Though the media may cover the issues in a broad manner they rarely broadcast the private fears and anxieties of the average person.  And along with censorship – a common blight in Asia – there is also often a conscious attempt in the media to reflect a positive or at least sober mood at home, where expressions of domestic malcontent are discouraged as unfashionably unpatriotic. Talking about issues like torture is rarely encouraged in the public realm.

There may also be unwritten, possibly unconscious social taboos that stop the public reflection of private grievances.  Where authoritarian control is tight, sophisticated strategies are put into play by equally sophisticated media practices to keep complaints out of the public space, sometimes very subtly.  In other places an inner consensus is influenced by the privileged section of a society, which can control social expression of those less fortunate.  Moral and ethical qualms can also be an obstacle.

In this way, causes for complaint go unaddressed, un-discussed and unresolved and oppression in its many forms, self perpetuates.  For any action to arise out of private frustration, people need ways to get these issues into the public sphere.

Changing society

In the past bridging this gap was a formidable task; it relied on channels of public expression that required money and were therefore controlled by investors.  Printing presses were expensive, which blocked the gate to expression to anyone without money.  Except in times of revolution the media in Asia has tended to serve the well-off and sideline or misrepresent the poor.

Still, thanks to the IT revolution it is now possible to communicate with large audiences at little cost.  In this situation there is a real avenue for taking issues from private to public, regardless of the class or caste of the individual.

Practical action

The AHRC Urgent Appeals system was created to give a voice to those affected by human rights violations, and by doing so, to create a network of support and open avenues for action.  If X’s freedom of expression is denied, if Y is tortured by someone in power or if Z finds his or her labour rights abused, the incident can be swiftly and effectively broadcast and dealt with. The resulting solidarity can lead to action, resolution and change. And as more people understand their rights and follow suit, as the human rights consciousness grows, change happens faster. The Internet has become one of the human rights community’s most powerful tools.   

At the core of the Urgent Appeals Program is the recording of human rights violations at a grass roots level with objectivity, sympathy and competence. Our information is firstly gathered on the ground, close to the victim of the violation, and is then broadcast by a team of advocates, who can apply decades of experience in the field and a working knowledge of the international human rights arena. The flow of information – due to domestic restrictions – often goes from the source and out to the international community via our program, which then builds a pressure for action that steadily makes its way back to the source through his or her own government.   However these cases in bulk create a narrative – and this is most important aspect of our program. As noted by Sri Lankan human rights lawyer and director of the Asian Human Rights Commission, Basil Fernando:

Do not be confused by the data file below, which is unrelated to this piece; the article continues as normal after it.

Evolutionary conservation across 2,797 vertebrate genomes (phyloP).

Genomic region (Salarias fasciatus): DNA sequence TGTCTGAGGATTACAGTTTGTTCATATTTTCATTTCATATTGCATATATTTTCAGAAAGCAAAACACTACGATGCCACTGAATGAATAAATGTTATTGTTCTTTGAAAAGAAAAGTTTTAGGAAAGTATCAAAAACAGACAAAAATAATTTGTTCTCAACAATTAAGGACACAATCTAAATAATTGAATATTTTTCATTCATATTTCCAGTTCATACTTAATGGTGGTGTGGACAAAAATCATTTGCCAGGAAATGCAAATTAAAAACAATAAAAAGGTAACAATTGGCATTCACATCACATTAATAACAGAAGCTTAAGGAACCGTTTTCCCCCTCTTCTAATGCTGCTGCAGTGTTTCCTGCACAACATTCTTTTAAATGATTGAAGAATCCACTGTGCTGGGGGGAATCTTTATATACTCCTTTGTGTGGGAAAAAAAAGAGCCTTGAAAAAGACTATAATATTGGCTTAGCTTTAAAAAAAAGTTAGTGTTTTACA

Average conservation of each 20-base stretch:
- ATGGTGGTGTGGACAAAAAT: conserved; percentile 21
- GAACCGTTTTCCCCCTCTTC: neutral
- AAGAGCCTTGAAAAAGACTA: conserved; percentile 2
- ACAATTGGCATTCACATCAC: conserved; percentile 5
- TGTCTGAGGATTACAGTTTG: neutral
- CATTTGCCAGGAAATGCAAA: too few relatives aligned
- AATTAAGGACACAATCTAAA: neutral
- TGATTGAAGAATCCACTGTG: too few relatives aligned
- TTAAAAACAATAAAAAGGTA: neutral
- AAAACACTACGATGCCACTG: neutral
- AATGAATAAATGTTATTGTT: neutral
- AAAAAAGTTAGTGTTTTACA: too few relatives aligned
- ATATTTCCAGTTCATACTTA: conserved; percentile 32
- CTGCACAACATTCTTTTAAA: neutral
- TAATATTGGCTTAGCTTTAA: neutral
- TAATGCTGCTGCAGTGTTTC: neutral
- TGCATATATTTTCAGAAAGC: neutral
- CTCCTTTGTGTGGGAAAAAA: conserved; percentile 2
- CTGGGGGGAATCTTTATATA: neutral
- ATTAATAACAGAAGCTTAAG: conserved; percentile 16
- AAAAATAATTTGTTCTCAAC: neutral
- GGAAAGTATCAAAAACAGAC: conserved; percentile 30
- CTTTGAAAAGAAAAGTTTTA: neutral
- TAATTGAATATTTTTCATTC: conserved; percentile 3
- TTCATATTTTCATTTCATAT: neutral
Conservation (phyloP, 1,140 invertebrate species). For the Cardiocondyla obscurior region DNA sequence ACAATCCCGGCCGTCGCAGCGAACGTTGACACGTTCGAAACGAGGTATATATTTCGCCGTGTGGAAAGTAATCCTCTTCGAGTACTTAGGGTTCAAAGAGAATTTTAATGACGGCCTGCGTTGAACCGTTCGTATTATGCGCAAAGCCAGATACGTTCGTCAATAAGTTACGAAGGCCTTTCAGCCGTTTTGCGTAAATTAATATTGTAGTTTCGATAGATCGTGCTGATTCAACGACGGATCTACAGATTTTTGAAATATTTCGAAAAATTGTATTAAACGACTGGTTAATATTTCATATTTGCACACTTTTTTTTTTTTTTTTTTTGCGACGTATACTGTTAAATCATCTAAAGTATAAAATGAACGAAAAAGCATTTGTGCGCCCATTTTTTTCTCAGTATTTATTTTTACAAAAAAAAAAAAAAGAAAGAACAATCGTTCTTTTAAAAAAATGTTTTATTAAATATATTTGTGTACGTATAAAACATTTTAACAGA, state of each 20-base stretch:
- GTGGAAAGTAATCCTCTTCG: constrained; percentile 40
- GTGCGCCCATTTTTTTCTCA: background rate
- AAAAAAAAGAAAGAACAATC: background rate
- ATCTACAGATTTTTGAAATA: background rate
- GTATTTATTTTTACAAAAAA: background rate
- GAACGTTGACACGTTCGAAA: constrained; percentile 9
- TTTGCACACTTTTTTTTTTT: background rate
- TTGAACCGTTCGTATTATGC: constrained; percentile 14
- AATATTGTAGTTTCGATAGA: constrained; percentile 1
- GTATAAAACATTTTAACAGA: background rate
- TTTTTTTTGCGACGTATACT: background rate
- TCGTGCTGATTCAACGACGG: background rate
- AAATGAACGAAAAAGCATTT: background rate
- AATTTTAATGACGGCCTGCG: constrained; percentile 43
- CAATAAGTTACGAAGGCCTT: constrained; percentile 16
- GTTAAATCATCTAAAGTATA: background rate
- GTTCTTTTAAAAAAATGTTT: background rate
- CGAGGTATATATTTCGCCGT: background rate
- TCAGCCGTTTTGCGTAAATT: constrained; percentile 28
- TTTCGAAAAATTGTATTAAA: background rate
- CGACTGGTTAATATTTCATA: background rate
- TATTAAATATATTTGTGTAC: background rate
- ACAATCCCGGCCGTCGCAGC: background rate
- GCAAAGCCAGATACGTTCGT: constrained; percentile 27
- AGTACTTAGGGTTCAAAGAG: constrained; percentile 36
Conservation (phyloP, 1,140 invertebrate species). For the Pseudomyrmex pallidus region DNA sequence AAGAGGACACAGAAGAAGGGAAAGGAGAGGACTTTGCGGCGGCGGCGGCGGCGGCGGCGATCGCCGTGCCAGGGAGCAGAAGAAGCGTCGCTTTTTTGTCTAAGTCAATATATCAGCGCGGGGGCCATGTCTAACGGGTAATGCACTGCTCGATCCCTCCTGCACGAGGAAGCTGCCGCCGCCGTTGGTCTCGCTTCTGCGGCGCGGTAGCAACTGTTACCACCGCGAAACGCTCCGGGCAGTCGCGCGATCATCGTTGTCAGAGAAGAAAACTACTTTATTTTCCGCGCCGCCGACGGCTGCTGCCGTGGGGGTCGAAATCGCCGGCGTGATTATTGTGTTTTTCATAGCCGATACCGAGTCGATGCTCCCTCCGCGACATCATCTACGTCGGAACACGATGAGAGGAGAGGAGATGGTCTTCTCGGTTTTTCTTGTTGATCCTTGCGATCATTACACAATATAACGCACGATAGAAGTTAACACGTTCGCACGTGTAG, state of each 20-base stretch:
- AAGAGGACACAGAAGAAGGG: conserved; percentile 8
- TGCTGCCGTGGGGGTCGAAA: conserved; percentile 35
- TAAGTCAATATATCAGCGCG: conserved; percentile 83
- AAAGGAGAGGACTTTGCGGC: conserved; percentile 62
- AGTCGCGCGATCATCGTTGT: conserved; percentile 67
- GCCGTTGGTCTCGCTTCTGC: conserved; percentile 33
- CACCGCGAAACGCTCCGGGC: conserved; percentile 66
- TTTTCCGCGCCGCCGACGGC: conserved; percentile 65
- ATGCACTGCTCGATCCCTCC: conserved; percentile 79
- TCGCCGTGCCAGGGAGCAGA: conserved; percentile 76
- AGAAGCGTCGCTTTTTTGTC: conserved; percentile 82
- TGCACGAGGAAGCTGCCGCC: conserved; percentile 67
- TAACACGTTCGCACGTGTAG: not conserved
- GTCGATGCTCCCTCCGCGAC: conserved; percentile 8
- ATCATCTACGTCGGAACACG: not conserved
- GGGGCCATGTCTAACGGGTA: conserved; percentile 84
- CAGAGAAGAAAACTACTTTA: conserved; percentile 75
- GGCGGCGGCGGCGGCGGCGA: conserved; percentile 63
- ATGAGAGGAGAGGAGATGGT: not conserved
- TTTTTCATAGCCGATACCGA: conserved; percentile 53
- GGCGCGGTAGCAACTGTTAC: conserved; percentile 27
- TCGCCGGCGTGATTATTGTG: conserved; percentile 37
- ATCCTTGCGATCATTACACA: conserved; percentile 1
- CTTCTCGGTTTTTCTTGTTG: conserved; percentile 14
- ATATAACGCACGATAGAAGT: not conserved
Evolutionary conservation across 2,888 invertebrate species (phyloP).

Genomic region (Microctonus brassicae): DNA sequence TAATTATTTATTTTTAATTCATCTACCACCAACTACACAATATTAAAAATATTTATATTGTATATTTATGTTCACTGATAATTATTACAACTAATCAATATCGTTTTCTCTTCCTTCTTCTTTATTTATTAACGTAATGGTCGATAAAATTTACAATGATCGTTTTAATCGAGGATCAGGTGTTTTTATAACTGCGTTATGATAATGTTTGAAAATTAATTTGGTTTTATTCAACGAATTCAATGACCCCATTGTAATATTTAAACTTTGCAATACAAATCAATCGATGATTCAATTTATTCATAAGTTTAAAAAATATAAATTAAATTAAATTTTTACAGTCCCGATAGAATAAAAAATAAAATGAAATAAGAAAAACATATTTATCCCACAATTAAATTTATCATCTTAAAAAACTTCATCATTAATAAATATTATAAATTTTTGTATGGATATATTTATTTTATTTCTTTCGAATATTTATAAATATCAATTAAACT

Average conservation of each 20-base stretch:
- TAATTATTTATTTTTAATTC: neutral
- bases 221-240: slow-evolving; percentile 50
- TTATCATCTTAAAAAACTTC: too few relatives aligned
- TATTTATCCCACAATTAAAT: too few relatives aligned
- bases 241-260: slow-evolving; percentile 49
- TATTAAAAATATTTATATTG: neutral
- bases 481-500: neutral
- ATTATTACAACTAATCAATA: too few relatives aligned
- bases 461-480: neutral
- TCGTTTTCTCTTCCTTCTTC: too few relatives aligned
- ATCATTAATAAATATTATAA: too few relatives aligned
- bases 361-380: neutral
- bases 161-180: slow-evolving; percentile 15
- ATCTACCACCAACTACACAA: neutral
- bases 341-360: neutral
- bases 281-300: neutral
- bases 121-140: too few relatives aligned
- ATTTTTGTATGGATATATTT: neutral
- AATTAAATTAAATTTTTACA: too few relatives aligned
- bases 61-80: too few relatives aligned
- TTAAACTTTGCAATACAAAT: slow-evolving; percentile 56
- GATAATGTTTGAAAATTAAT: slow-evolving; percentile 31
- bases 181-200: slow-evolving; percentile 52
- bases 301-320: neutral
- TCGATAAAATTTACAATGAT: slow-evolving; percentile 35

"The urgent appeal introduces narrative as the driving force for social change. This idea was well expressed in the film Amistad, regarding the issue of slavery. The old man in the film, former president and lawyer, states that to resolve this historical problem it is very essential to know the narrative of the people. It was on this basis that a court case is conducted later. The AHRC establishes the narrative of human rights violations through the urgent appeals. If the narrative is right, the organisation will be doing all right."

Patterns start to emerge as violations are documented across the continent, allowing us to take a more authoritative, systemic response, and to pinpoint the systems within each country that are breaking down. This way we are able to discover and explain why and how violations take place, and how they can most effectively be addressed. On this path, larger audiences have opened up to us and become involved: international NGOs and think tanks, national human rights commissions and United Nations bodies.  The program and its coordinators have become a well-used tool for the international media and for human rights education programs. All this helps pave the way for radical reforms to improve, protect and to promote human rights in the region.